'Explore Everything' is also an ethnography of an urban exploration crew: how the group came together, gained rivalries, bonded through shard adversity, and then ultimately drifted apart. This is a bit more academic in tone - it's asking "anthropologist" questions rather than just "explorer" ones. So if that's your background you can read it for an ultra-participatory take on "participant observation", and a complex ethical field of research. If that's not your background - well, Brad's essentially just talking about relationships between people: group dynamics, egos and arguments. It's all very readable.

Finally, 'Explore Everything' is argument for the "right to the city", a kind of guerilla spatial democracy. 'Explore Everything' is political in how it critiques the status quo, and reminds us how normatively constrained our urban movement is. "Multiplying possibilities, and creating opportunities that are not offered, is always a political act." (p. 174)

So - fascinating, exciting, and leaving you with a whole lotta things to think about the next time you go down into the Underground or walk past a building site in the City of London. It's also a really satisfying as an object - the dustjacket is transparent with the title overlayed like police tape, then the hardback itself is completely free of text, just the one amazing Forth Rail Bridge photo wrapped all the way round. (Don't succumb to the temptation of the Kindle version! The photos will be better in print too.) Highly recommended.
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7 of 9 people found the following review helpful
5.0 out of 5 stars Timely Intervention, 21 Oct 2013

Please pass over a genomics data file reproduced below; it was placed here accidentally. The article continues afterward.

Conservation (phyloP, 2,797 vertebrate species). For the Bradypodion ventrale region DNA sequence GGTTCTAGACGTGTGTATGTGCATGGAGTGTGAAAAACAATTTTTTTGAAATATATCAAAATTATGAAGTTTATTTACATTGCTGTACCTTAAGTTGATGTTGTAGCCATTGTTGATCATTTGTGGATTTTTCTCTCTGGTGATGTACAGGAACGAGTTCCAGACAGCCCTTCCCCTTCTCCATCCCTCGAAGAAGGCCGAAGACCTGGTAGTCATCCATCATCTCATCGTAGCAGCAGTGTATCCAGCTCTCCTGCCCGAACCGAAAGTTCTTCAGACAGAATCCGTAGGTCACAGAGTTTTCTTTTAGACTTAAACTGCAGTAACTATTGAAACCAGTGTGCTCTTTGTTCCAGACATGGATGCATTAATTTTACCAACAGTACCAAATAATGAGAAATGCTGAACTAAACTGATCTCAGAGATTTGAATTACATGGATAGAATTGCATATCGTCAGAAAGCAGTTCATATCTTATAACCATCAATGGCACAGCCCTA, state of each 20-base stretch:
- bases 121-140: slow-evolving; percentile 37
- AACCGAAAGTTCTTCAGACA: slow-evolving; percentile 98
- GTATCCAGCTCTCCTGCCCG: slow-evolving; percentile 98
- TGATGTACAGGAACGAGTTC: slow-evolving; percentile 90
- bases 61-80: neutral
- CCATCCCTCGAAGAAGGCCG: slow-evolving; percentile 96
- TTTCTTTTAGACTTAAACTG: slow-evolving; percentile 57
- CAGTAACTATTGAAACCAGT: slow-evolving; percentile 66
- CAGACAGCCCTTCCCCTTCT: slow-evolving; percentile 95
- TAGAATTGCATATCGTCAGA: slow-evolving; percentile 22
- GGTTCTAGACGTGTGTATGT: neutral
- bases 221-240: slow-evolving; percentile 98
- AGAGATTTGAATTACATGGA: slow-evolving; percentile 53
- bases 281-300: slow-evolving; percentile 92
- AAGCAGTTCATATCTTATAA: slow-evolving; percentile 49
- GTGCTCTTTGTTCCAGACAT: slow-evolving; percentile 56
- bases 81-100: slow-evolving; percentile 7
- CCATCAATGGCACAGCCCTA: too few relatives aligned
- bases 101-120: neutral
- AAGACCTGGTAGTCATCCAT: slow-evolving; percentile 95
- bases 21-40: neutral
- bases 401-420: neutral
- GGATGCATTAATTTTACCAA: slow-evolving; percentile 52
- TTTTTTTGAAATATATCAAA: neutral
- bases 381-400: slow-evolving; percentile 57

By 
M. P. Buckley "Blast" (Royton) - See all my reviews
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This review is from: Explore Everything: Place-hacking the City (Hardcover)
This book could not have been published at a better time. When Messrs. Snowden and Assange show that we are all being watched by Big Brother, often quite illegally; when photographers are prevented by the Met. Police from taking shots of public landmarks; when more and more legal protection is given to huge corporate bodies, Urban Exploration not only is exhaustive and exciting, but necessary for the spirit to rise above the routine.
Battles against petty bureaucracy, thrilling photography, the thrill of the chase, all set against a rigorous academic backdrop. Ironically the book also shows how the well guarded can become an open door to determination, energy and lateral thinking. An irony that our security services find impossible to see. Urban Exploration leaves no footprints.
Just before reading this book I took some rubbish to our new privately owned "tip", which looked like a space silo set from an early Bond film. I took a Blackberry pic to send to my wife by text. I felt the presence of a yellow jacketed Security guard by my side, asking what I was doing and had I got permission from the "company" to take pics! They were afraid of "competitors" looking at their systems to gain an industrial edge. It was only my manner that persuaded him that I was just visually fascinated by the operation. He retreated.
Buy this book, you will never look at "No Entry, Private for The Elite" signs again in the same manner!
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3 of 4 people found the following review helpful
5.0 out of 5 stars explore everything...a winner!, 9 Nov 2013
This review is from: Explore Everything: Place-hacking the City (Hardcover)